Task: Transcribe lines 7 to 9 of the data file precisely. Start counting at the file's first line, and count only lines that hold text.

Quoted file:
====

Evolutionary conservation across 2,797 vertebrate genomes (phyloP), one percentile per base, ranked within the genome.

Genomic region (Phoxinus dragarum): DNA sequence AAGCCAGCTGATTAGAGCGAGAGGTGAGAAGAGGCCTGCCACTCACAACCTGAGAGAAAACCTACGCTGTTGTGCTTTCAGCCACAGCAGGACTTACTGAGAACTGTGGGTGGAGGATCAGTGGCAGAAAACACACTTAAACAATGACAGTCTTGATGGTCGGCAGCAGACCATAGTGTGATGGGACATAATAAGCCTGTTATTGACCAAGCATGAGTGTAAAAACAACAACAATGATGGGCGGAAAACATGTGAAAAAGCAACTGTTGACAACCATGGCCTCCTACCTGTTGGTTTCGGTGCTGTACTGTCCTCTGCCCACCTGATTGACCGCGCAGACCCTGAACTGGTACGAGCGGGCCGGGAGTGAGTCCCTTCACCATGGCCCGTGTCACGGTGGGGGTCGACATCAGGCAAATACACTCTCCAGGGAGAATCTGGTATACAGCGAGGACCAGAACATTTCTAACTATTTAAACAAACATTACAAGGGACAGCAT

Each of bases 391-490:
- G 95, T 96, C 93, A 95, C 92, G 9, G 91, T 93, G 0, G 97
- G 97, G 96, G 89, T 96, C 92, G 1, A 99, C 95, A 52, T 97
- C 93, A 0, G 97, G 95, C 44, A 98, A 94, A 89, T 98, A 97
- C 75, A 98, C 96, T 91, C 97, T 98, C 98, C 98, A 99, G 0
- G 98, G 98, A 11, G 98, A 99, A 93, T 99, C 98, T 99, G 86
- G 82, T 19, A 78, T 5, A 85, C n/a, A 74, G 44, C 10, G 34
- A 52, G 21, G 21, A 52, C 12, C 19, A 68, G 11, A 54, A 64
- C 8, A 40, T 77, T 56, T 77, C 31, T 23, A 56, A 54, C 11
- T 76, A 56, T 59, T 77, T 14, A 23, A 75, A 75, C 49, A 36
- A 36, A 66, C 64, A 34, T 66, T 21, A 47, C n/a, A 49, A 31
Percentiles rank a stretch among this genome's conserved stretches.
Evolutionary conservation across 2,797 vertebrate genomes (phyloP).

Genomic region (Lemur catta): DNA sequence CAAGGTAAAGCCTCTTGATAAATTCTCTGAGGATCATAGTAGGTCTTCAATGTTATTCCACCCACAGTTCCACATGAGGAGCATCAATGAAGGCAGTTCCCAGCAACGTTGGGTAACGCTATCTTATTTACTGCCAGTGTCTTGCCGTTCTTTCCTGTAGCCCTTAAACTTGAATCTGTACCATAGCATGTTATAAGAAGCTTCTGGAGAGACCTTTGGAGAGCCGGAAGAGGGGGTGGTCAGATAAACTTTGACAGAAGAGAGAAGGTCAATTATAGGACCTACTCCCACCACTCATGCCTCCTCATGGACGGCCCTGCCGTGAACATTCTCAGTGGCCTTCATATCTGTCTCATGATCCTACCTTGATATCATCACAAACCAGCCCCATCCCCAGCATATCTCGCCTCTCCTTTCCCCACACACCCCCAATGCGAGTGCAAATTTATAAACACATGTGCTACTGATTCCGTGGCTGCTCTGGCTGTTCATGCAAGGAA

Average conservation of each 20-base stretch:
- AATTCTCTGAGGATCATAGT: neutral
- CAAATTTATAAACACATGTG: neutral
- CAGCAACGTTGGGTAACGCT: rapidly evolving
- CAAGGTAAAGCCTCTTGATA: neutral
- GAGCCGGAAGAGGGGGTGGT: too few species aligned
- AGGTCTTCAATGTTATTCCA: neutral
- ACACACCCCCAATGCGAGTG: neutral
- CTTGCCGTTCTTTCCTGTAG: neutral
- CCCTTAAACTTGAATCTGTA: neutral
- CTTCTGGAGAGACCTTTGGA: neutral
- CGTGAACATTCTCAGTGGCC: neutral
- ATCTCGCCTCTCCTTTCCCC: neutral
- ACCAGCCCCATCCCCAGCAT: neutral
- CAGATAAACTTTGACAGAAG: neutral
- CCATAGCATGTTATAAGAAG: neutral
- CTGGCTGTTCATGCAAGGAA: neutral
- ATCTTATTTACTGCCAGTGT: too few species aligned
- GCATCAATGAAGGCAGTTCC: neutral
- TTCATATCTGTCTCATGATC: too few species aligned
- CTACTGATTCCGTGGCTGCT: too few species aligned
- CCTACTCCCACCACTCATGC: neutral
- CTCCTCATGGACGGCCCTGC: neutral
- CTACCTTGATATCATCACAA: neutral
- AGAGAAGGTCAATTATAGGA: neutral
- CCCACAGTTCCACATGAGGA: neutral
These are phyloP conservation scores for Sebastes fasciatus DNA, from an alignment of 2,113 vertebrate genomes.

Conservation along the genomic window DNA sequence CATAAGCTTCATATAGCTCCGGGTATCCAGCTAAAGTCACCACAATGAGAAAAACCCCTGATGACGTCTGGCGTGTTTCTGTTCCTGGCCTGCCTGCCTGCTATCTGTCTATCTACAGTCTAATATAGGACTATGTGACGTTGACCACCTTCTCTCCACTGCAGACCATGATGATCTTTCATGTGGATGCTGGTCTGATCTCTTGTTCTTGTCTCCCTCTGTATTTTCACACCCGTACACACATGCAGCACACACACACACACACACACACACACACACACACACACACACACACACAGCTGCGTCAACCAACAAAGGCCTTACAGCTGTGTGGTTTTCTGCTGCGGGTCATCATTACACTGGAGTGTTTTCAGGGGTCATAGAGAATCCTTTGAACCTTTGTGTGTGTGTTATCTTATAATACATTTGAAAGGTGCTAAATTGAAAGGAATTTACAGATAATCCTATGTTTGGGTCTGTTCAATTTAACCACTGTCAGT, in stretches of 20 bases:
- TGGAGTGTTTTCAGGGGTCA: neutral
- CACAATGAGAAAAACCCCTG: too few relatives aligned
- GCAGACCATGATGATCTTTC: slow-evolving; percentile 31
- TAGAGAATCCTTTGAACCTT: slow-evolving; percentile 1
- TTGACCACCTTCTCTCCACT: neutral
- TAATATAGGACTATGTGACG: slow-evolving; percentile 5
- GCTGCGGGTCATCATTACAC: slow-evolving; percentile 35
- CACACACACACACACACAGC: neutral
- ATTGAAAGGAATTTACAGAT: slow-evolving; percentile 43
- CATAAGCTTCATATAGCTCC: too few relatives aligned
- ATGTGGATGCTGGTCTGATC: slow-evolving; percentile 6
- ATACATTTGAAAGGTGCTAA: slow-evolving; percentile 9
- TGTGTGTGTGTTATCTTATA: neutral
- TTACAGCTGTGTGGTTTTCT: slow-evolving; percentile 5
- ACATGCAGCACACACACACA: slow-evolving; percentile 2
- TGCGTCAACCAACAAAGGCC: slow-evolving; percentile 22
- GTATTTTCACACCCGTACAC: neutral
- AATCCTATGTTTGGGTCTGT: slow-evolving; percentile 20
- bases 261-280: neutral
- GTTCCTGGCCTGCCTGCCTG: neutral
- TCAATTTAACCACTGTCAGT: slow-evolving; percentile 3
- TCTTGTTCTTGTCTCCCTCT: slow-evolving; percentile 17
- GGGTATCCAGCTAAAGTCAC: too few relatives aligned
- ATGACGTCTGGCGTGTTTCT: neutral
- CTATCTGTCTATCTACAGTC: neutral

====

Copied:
- C 75, A 98, C 96, T 91, C 97, T 98, C 98, C 98, A 99, G 0
- G 98, G 98, A 11, G 98, A 99, A 93, T 99, C 98, T 99, G 86
- G 82, T 19, A 78, T 5, A 85, C n/a, A 74, G 44, C 10, G 34